The Theory of Musicality - Learn Piano like a Rockstar
It never fails - every time I take on new piano students (especially teens and adults) the primary reason they want lessons is so they can play the music that they love. Church hymns, pop music, show tunes, even budding songwriters who want to bolster their instrumental performance skills. I am totally inspired by these new, eager students! Their drive, their vision... there's no better reason to make music than because you love it.
I usually start out the first session with an informal chat about their goals with piano, what they want to get out of private lessons. Their eyes light up as they describe themselves performing the music that they are passionate about.
There's also a common backstory, an all-too-familiar tale of childhood piano lessons (sometimes for ten years or more), but they just didn't stick. An old-fashioned, curmudgeonly piano teacher who stuck to outdated method books is usually in the equation somewhere.
When I first began teaching, I defensively clung to the structure of technique: scales, music theory, method books, and a regimented approach to my favorite instrument. Unsurprisingly, many students began to fall off due to lack of interest. I thought, how can you play complicated music if you haven't mastered the basics first? I found myself caught between a responsibility to teach classical technique and music theory, and a pressure to indulge the student's initial impulse to dive into the music head-first, knowing that it would be an uphill climb.
That is, until I realized that the two didn't have to be mutually exclusive.
A few years ago, I was having a conversation with Ben Lassiter, a good friend of mine and a remarkable guitarist and educator. As we were each talking about our students, he mentioned a six year old who was really excelling at a remarkable rate. He had already learned several songs and chords, and was able to take that basic knowledge and even expand on it at home. I thought back to my piano students, many who were struggling to move past even the most basic exercises. What was the breakdown?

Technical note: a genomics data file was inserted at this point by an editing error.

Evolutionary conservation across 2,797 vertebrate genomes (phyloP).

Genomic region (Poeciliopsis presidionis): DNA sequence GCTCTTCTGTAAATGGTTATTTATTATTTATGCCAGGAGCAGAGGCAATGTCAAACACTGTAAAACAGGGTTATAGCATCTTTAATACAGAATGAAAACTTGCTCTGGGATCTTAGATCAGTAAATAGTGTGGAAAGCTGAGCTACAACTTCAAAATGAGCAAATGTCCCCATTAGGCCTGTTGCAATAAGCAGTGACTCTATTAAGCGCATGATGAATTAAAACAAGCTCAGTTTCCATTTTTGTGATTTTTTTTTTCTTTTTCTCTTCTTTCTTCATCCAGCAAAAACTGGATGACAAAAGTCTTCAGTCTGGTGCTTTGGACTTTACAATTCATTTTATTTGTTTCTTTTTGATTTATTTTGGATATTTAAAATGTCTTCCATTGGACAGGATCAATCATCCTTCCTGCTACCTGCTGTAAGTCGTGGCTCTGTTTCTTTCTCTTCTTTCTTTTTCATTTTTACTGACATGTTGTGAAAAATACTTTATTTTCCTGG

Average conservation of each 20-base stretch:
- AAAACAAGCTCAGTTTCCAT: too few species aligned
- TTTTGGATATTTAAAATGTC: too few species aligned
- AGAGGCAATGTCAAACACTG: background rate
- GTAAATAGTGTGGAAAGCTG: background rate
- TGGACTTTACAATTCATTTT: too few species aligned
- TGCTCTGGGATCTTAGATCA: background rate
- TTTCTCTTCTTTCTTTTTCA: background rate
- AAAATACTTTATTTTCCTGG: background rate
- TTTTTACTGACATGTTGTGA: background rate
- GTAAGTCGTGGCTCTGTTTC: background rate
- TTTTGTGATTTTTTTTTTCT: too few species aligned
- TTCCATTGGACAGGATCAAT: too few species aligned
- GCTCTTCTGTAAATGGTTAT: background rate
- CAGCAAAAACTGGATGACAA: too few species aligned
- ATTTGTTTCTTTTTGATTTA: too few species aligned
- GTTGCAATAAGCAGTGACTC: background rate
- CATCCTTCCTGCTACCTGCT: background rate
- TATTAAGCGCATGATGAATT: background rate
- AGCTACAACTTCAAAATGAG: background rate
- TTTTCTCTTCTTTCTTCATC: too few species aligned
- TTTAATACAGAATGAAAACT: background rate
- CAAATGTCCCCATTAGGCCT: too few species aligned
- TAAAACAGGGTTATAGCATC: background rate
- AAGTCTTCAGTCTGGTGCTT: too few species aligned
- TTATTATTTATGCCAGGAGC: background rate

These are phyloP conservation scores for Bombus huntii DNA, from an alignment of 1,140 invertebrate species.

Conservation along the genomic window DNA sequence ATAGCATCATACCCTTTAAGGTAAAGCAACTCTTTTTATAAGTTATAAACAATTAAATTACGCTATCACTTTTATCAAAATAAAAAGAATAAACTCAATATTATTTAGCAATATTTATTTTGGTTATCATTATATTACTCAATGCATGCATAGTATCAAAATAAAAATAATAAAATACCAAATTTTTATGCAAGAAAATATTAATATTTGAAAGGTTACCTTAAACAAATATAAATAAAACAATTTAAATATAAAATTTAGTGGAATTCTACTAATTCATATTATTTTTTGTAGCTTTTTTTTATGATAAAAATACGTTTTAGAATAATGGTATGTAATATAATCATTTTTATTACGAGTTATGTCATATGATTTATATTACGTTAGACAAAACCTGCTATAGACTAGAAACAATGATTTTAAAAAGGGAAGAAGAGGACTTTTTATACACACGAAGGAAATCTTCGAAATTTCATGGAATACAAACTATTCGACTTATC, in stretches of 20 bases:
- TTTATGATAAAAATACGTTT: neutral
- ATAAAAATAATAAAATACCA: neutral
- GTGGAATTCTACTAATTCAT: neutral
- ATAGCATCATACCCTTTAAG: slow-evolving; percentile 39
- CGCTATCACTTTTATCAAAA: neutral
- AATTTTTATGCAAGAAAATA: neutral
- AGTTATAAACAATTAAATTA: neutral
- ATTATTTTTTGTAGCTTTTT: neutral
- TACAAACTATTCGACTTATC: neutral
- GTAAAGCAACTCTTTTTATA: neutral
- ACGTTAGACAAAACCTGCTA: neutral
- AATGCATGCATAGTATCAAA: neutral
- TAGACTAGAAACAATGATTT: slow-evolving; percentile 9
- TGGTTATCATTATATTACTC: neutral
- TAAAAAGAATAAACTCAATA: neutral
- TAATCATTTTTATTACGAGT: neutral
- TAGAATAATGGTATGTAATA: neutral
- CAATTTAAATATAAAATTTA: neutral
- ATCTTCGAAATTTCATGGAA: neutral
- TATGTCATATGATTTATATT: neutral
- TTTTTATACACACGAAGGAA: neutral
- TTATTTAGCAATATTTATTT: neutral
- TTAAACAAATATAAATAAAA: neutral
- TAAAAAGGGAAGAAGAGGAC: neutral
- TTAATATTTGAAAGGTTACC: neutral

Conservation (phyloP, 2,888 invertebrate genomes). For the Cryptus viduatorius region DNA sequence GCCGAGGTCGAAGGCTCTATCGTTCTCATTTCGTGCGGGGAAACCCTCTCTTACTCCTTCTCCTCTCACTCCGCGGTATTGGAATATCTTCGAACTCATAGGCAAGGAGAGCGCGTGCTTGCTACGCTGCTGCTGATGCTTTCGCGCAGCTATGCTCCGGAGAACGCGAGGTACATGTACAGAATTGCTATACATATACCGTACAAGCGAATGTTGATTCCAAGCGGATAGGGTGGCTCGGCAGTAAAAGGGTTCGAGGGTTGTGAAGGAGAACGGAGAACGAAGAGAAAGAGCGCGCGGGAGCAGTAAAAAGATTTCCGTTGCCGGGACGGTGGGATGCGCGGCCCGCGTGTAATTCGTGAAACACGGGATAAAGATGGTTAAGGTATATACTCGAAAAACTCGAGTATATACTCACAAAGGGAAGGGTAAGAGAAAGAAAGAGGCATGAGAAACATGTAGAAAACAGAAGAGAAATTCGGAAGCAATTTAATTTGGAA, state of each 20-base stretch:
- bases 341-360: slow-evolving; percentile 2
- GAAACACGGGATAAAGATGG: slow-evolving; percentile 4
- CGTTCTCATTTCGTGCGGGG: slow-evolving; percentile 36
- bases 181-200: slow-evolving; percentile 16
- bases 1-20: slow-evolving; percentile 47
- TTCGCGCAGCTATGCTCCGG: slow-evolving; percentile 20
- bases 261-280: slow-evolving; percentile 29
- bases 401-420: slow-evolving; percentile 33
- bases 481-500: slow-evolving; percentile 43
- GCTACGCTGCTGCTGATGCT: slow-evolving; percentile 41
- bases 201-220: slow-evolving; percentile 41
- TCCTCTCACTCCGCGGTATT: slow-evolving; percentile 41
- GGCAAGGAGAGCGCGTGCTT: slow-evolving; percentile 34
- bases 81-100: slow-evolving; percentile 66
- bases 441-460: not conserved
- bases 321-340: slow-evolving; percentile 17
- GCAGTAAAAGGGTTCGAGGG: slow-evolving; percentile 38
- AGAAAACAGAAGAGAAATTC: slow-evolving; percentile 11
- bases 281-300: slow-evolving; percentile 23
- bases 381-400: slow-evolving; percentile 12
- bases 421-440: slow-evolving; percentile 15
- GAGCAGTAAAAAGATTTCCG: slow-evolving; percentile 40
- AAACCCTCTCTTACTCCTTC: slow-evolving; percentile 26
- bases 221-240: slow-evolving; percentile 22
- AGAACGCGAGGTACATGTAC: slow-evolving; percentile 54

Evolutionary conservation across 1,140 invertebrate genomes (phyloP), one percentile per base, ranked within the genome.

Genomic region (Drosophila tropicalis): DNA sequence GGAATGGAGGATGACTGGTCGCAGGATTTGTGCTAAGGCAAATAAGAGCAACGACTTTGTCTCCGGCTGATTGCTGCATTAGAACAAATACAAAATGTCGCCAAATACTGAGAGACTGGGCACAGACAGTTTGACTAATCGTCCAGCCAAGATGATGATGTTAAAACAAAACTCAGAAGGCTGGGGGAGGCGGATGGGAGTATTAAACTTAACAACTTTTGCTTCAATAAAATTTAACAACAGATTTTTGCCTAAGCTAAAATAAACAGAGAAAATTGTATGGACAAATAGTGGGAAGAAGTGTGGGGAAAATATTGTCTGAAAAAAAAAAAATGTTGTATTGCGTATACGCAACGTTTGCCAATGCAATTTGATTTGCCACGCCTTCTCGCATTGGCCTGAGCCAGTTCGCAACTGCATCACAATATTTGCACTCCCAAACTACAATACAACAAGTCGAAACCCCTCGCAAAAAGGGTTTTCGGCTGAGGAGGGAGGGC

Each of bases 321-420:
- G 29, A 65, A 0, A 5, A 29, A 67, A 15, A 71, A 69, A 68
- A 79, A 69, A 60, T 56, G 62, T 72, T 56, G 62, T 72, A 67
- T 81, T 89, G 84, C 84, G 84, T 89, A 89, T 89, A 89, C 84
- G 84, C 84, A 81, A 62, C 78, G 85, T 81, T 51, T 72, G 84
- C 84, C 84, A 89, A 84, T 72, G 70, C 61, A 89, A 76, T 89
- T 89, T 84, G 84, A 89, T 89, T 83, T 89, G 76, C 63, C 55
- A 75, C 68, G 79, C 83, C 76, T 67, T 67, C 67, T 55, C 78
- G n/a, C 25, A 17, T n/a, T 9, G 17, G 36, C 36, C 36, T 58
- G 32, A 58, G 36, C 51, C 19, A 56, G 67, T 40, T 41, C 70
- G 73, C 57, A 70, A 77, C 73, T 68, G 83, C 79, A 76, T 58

I asked him about his process when teaching a new student. To my surprise, he seemed to have a very similar approach as I did, asking them what kind of music they wanted to play. The major difference, however, was that he actually incorporated pop music into the curriculum first!
But how do you go from being a total beginner to playing the hits on the radio?
The answer was so simple: one chord at a time. He explained that when starting out, they'd pick a song together, usually something popular and simple. In pop music, there is no shortage of "three chord songs", so with only three chords to learn and an almost infinite number of songs out there, the scope was manageable and exciting.
Sure, scales and arpeggios and other minutia of technique would come in good time. But this approach also changes the role of teacher from "master" to "guide", merely opening the door for the student so that he can gain the basic tools needed to explore his musical world. From the Beatles to Taylor Swift, Ben's students would eagerly go through song after song, unknowingly developing more sophisticated skills like rhythm and counting, subdividing, harmony, and song form. They would learn the various chords in a song, then put them into practice right away. Sometimes they would even sing along! It was an ingenious method, and I sort of hated him for how laid-back and relaxed he made the whole thing sound.
If it could work so well for guitar, what about piano?